By 2001, Vermont had become one of the most liberal states, and Jeffords’ decision to quit the Republican Party made him a folk hero in Vermont. His decision amplified with gratitude and appreciation the affection Vermonters had felt for him over the years. Disgruntled Republicans dubbed him a traitor, but Jeffords was not one for regrets.

    During his years as a Republican Jeffords had often found himself in the awkward position of defending positions that he did not fully support. On numerous issues — education, campaign finance — he sought to craft compromises that would attract Republican support while taking progressive steps forward.

    As time went on, fewer Republicans were willing to compromise, and Jeffords was left to decide whether to choose party loyalty or loyalty to his beliefs. In 1981 he was the only Republican in the U.S. House to oppose Reagan’s tax cuts. It was Bush’s opposition to aid for the disabled that persuaded him finally, in 2001, to abandon the GOP altogether.

    To recall Jeffords’ career is to invite a kind of political nostalgia. In the first paragraph of his memoir, “An Independent Man,” written with Yvonne Daley and Howard Coffin, Jeffords wrote: “My wife likes to say I was born into an Andy Hardy movie and remained out of step with contemporary times, that there’s something inherently naive about me that keeps me from seeing things as they really are. There’s a lot of truth to that statement, but if I were to pick the movie that feels most emblematic of my life story, I would choose ‘Mister Smith Goes to Washington,’ or some other wholesome film that shows what life was like before we became so obsessed with speed and consumption, a time when your word meant something and people were driven by ethics more than money — or, at least, most people were.”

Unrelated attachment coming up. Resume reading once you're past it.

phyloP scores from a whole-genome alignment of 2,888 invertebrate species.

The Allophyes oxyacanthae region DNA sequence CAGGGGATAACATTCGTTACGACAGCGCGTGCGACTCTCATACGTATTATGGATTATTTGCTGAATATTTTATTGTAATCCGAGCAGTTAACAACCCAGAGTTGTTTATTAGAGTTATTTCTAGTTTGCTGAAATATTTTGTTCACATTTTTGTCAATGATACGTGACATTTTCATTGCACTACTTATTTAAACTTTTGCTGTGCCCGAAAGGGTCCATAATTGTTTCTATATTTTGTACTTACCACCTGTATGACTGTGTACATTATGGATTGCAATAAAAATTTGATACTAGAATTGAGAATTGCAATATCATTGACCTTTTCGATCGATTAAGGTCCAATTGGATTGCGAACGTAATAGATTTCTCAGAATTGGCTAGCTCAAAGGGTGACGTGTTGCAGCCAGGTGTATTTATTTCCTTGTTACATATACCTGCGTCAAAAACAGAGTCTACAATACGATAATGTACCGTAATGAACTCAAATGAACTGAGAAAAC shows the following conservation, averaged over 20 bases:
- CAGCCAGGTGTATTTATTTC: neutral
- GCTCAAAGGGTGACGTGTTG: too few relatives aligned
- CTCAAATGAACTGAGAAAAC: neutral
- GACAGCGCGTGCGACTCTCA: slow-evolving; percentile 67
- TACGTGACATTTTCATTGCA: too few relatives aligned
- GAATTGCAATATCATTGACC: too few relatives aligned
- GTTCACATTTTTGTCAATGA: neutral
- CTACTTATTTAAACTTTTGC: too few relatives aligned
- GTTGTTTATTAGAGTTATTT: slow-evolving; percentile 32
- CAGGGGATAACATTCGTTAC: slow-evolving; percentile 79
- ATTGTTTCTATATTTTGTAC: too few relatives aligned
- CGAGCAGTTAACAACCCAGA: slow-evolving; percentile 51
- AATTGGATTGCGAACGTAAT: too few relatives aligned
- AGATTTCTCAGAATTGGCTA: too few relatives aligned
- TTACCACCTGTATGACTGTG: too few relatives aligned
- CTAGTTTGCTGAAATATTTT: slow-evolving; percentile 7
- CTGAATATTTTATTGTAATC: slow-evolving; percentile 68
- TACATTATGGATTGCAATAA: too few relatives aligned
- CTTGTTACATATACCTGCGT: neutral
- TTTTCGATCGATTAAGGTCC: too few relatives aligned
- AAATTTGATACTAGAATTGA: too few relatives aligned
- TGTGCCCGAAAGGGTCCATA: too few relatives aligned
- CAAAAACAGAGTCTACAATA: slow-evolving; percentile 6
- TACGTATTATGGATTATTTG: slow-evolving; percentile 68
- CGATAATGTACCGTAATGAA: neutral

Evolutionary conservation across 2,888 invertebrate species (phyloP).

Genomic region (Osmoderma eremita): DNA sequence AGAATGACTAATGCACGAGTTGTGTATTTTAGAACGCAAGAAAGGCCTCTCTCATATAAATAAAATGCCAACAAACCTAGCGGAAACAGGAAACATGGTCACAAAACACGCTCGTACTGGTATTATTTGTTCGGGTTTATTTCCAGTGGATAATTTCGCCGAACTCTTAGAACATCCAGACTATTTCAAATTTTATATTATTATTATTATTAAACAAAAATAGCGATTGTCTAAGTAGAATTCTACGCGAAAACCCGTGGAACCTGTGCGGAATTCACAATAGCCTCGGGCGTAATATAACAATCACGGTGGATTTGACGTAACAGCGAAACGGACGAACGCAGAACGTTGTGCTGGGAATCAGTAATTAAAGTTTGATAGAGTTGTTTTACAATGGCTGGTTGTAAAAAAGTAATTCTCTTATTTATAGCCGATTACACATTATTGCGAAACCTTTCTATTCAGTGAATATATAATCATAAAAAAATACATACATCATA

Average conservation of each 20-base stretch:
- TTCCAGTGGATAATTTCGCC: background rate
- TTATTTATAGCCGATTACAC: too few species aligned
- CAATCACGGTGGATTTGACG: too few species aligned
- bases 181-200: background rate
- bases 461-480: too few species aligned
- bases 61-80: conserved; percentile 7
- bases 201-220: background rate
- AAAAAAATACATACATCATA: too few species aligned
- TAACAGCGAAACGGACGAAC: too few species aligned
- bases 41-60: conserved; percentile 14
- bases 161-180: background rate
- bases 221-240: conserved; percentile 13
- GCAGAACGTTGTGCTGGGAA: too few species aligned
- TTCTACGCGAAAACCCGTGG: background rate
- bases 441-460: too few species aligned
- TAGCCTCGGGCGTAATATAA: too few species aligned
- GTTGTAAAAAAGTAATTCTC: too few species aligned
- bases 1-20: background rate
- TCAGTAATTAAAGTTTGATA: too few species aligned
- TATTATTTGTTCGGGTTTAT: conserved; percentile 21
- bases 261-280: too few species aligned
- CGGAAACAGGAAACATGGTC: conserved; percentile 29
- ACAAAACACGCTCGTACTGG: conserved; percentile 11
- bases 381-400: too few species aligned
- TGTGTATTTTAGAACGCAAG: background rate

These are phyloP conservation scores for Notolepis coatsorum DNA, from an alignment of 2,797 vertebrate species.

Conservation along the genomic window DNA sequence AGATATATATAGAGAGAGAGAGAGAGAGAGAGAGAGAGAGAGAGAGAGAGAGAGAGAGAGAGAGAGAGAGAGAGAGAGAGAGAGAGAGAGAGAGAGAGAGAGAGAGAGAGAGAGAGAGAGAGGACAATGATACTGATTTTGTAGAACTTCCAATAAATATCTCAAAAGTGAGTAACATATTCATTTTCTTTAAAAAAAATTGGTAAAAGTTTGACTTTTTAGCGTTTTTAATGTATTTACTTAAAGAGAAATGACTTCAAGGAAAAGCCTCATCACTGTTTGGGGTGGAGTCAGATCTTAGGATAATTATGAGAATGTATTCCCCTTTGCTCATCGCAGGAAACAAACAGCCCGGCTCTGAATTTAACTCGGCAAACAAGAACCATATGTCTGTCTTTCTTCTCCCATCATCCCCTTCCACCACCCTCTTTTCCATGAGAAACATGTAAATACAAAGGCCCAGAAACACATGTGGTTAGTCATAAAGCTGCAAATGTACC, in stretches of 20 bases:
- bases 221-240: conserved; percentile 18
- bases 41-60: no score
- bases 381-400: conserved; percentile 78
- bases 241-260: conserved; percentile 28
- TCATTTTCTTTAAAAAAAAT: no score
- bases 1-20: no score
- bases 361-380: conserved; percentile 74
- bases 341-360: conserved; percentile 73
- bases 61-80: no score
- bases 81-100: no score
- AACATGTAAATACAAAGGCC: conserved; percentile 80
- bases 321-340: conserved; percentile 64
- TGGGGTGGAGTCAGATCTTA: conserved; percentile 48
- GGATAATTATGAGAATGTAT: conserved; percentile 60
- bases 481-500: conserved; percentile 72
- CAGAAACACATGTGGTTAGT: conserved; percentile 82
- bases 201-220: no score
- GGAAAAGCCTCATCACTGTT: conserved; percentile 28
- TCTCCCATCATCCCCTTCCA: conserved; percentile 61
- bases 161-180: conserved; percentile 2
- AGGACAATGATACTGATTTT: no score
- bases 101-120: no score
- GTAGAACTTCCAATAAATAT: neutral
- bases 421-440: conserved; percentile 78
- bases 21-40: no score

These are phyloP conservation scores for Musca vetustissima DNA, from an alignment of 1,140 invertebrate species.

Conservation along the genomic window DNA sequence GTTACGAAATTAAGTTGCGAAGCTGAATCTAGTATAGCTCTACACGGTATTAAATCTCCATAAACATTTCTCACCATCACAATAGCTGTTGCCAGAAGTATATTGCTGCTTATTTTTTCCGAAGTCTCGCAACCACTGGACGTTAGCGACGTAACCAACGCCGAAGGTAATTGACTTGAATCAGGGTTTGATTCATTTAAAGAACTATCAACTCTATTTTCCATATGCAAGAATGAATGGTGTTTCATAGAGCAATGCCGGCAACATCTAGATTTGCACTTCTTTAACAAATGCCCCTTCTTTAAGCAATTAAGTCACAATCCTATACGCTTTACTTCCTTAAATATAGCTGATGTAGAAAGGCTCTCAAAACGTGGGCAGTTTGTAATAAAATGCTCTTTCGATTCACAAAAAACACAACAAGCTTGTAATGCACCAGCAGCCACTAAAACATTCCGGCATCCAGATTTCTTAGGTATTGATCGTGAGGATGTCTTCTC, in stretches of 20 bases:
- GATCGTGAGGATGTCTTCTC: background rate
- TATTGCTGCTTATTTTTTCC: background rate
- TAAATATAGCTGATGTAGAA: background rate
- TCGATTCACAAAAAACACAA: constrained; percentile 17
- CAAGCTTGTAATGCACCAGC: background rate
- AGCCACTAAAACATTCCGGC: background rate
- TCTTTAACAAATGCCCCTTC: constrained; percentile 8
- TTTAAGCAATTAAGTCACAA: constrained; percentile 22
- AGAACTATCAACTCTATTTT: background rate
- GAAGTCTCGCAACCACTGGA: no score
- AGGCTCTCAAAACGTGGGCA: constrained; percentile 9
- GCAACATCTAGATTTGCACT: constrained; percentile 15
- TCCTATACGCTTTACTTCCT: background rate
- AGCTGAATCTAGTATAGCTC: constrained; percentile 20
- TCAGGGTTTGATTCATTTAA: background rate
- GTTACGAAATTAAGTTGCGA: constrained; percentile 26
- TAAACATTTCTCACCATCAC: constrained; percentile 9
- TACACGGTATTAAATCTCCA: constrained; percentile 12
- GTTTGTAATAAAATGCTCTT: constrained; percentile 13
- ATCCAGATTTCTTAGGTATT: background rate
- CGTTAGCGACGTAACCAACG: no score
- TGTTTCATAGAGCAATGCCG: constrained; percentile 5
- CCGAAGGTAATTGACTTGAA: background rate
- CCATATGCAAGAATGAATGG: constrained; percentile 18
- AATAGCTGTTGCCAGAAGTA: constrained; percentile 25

That’s why Vermonters liked Jim Jeffords. He was not driven by the hunger for money or glory. For him politics was about serving his community, his state and nation. Thus, the restoration of the Paramount Theatre in Rutland owes much to the federal money Jeffords secured. So does the construction of the Amtrak station that bears his name in Rutland.

    During his final years in office, observers saw that confusion and loss of memory were overtaking the senator, and after his departure, he quickly faded from public view. Another independent, Bernard Sanders, took Jeffords’ place in the Senate, and Vermont Republicans continue to search for a formula that will allow them to produce more like Jeffords.

    But there are few like him. He was the aw-shucks neighbor you might meet at the dump or the hardware store, who happened to be involved in the most complex policy issues of his time — not someone playing the foolish and wasteful games of politics but someone doing the noble work of politics. At the time of his death it is important to remember the singular life that he led and all that it meant for the state and nation he loved.